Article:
Sunday, June 1, 2014

Hidden Forest - 6/1/14

The Hidden Forest Game Warden's Cabin

Deadman Canyon Mid-Hike
 The hike to Hidden Forest is precluded by a 22 mile drive on dirt roads within the Desert National Wildlife Refuge. The roads, today, were in good condition and the drive took between 1.0 and 1.5 hours depending on the type of high clearance vehicle that is being used.

Hidden Forest Road

 We watched the desert go by outside the car window while the sun drenched the dirt, rocks, cacti and joshua trees. To the east, the mountains were shaded blue. Finally, when we saw the highest peak of the small Sheep Mountain Range named Hayford Peak, we also noticed the canyon at the base of it just before. This was Deadman Canyon which holds the Hidden Forest Trail and ultimately the Hayford Peak Trail. Today, our destination was the old refurbished game warden's cabin resting among a forest of ponderosa pines 5.5 miles up the canyon.

King Snake
 We stepped out of the cars, hiked down the hill into the mouth of the canyon and, immediately, we were greeted by a lovely king snake. Its skin blended well into the rocks of the wash and both the snake and us were quite surprised at our presence!

Desert Scrub and Joshua Trees in Lower Canyon
 One of the interesting things about this hike is that the foliage gradually changes from cactus and scrub to pinyon pine and juniper to ponderosa pines.

Limestone Pinnacles Appear at the Same Time as Pinyon Pines

 So, we hiked up the gravel wash through the cactus and scrub. Here and there, were joshua trees. Wildflowers were blooming all along the trail. And, the high rock walls on either side of the canyon were forbidding of any exploration. Nevertheless, there were beautiful limestone pinnacles and towers jutting out from the sides of the canyon from beginning to end.

We rested in the shade of one of the first pinyon pines that we came to.

Claret Cup Cactus Growing in Limestone
 After the joshua trees petered out, the pinyon pines and junipers took over the terrain completely.

Pinyon Pine and Juniper at Mid-Hike
 Even though the trail continued through the wash, the loose rock was not too difficult to navigate going up.

Wildflowers in Bloom - Ponderosa Pines Begin to Appear

 As the walls began closing in, the ponderosa pines began appearing. We had some discussion as to whether we thought their bark smelled more like butterscotch or vanilla. We had passed a couple of hikers on the way up and, now, we were approaching the cabin area. After 5.5 miles, we were ready to take our packs off and take a break. The first point of interest was a small corral on the left side of the trail.

Arriving at the Cabin Among a Forest of Ponderosa Pines
 Next, we hiked into the large glade where we found the cabin, picnic tables, fire rings and the piped in spring water that was flowing.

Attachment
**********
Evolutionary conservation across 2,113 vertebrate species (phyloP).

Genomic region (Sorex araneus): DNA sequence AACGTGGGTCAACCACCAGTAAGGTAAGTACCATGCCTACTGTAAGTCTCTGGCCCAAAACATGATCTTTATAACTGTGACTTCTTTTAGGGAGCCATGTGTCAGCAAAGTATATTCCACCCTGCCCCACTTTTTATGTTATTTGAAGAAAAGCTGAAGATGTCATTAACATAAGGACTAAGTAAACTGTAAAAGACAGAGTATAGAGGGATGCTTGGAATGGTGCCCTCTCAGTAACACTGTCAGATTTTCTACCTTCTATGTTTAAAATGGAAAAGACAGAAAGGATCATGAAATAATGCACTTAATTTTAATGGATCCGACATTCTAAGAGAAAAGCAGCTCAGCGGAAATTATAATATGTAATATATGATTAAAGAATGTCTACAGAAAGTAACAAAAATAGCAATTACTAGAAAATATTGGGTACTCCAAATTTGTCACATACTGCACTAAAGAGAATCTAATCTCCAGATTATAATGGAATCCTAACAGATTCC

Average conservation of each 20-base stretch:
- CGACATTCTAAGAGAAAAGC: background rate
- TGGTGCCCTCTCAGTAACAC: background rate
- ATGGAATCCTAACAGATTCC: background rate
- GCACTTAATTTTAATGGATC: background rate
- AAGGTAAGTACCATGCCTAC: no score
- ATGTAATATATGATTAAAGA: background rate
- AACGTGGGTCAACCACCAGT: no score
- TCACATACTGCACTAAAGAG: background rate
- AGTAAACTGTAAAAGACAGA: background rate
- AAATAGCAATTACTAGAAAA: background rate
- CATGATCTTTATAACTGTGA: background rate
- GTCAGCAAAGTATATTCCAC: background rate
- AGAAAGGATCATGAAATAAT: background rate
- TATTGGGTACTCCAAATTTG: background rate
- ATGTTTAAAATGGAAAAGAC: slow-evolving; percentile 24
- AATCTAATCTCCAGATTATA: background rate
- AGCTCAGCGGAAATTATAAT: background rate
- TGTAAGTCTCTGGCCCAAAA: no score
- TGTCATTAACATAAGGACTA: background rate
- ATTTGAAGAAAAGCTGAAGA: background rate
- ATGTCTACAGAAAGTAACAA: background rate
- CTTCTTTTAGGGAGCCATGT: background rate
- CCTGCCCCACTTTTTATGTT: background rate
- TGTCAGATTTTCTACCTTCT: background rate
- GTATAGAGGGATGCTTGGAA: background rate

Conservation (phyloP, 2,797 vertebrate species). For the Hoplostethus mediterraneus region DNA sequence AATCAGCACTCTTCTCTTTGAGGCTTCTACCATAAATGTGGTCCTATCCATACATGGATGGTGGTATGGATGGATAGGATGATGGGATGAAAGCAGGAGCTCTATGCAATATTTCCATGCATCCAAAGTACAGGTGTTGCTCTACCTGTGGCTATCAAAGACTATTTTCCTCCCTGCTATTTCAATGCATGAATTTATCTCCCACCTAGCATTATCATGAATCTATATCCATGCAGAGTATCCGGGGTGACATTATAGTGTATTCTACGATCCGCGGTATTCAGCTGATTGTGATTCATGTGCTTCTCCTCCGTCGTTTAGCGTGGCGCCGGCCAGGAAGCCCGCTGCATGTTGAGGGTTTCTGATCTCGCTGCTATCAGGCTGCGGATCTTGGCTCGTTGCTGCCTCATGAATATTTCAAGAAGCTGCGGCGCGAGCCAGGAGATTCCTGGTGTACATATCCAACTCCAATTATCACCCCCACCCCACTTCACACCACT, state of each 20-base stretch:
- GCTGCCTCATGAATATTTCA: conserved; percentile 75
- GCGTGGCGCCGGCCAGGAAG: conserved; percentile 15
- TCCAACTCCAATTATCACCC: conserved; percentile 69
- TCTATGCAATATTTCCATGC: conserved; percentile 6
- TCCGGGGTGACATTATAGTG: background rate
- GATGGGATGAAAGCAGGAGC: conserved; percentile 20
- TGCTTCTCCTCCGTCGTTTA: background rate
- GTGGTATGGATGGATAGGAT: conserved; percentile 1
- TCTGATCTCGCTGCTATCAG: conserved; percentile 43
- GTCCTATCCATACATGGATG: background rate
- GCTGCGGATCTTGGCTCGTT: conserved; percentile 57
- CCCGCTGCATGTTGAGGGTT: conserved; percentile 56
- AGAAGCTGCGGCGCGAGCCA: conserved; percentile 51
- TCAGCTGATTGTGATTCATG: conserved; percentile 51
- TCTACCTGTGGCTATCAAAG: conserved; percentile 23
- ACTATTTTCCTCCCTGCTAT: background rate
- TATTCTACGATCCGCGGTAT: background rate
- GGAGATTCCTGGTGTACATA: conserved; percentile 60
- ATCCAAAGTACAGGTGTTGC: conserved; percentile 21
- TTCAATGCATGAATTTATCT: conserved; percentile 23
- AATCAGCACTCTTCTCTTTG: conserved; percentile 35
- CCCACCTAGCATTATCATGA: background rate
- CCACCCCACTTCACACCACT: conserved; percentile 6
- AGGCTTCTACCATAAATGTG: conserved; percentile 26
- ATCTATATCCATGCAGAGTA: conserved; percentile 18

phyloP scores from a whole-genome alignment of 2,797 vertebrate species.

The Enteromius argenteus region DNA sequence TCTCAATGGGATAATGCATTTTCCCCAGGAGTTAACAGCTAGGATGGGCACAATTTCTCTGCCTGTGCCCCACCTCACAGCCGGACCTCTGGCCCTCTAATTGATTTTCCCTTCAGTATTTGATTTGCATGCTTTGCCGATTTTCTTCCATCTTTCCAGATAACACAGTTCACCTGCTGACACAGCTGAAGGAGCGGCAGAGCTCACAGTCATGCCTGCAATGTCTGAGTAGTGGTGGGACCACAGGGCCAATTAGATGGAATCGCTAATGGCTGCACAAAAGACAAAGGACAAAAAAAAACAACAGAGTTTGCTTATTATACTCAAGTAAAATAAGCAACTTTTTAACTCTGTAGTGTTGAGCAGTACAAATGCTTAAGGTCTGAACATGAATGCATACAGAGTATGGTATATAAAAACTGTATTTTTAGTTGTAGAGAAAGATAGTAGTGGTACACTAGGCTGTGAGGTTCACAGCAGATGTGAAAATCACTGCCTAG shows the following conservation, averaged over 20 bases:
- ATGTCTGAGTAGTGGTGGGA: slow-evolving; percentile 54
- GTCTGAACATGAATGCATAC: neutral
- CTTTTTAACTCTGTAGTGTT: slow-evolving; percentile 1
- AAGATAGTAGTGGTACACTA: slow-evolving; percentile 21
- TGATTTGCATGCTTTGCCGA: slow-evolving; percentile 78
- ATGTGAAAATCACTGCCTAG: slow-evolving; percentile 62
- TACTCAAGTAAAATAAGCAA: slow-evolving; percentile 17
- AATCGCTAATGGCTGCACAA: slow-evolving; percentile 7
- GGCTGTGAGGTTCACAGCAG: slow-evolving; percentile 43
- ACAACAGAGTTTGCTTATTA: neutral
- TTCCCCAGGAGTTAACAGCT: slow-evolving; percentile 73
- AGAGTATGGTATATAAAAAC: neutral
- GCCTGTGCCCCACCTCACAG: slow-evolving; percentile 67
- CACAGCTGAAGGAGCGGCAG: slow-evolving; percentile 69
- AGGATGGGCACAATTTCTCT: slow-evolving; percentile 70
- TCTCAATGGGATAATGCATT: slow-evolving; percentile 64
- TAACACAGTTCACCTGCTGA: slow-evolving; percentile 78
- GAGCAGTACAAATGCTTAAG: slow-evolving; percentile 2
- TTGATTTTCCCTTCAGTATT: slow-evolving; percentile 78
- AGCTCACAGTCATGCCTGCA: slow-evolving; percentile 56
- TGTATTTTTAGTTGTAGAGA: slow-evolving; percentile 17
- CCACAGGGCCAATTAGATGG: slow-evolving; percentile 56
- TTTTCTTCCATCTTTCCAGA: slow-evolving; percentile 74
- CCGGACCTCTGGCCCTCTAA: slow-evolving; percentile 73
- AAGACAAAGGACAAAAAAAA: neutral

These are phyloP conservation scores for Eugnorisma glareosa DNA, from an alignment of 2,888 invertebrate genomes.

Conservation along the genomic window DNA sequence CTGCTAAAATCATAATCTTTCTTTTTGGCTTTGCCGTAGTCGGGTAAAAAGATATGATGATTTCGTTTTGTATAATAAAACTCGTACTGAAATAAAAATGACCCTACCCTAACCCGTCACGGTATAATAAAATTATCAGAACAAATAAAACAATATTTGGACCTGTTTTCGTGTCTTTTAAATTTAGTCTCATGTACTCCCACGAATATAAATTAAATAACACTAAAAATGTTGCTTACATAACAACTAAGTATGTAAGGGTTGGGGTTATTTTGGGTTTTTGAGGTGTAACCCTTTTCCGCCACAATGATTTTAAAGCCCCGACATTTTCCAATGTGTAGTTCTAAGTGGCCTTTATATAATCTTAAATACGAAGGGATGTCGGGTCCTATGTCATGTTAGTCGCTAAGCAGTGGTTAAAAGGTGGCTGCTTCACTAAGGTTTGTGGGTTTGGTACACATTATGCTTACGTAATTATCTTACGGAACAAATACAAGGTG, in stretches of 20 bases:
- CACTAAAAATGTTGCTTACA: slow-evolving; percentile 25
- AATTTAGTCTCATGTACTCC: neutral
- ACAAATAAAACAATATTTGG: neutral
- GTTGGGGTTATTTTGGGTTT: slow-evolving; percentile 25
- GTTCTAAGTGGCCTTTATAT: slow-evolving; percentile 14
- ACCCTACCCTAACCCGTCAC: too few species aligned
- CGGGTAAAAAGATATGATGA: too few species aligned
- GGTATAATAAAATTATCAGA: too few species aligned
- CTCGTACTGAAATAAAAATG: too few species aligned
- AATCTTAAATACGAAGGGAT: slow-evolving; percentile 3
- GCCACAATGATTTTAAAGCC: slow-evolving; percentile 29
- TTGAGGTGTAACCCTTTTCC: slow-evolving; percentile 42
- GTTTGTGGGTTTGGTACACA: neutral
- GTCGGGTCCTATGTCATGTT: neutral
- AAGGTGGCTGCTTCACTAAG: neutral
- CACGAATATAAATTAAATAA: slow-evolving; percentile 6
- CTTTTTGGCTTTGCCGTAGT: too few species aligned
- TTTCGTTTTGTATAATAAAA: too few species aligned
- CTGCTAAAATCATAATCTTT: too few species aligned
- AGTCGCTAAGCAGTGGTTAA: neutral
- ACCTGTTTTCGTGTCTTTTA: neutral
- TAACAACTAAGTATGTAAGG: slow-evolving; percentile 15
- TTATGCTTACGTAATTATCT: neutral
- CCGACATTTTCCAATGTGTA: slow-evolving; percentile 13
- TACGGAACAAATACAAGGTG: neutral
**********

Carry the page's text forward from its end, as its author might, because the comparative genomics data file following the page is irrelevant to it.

The cabin is believed to have been built in 1931 or 1932. In 1975, the small building was added to the National Register for Historic Places since the old log cabin was unusual for Nevada.

Large Picnic Tables Offer Rest for Hikers

 When the cabin was built, cars could be driven into the canyon. This can no longer be done due to floods and landslides over the years. Just 150 elevation feet above the cabin on the Hayford Peak Trail, is Wiregrass Spring. Jerry made the trip up the hill and took the photo seen to the right. We all took our break at the picnic tables and, eventually, the couple that we passed on the way up hiked in. They were going to stay overnight, however, there was already someone staying in the cabin as evidenced by their things inside.

Starting Back Down the Trail in the Forest
 We took a look at the remains of an old 1928 Chevrolet then started back down the trail.

Ten Hikers
 At first, we sauntered while enjoying the coolish air and forest surroundings. After about half a mile, we began speeding up and separating.

Passing a Pinnacle in the Pinyon & Juniper Section

 The thought occurred to the writer that the descent through the gravel wash would be a "piece of cake." This was not so. The unevenness of the gravel made the hike down more treacherous on tired legs. Still, we all made it down without problems. The reverie of the solitude was punctuated by the pinnacled walls.
At the cars, the heat had returned. And, then, there was that long drive home. But, Hidden Forest is a hike that will not be set aside easily. It seems to command respect way up there on the north side of the city.

Scrub Begins to Appear near the Lower Section
 11 miles; 2200 feet elevation gain; 5 hours; 1.0 to 1.5 hours drive time (from 95 & Ann Rd to trailhead)

Cactus and Scrub with Colorful Distant Views

A Gate Guards the Trail

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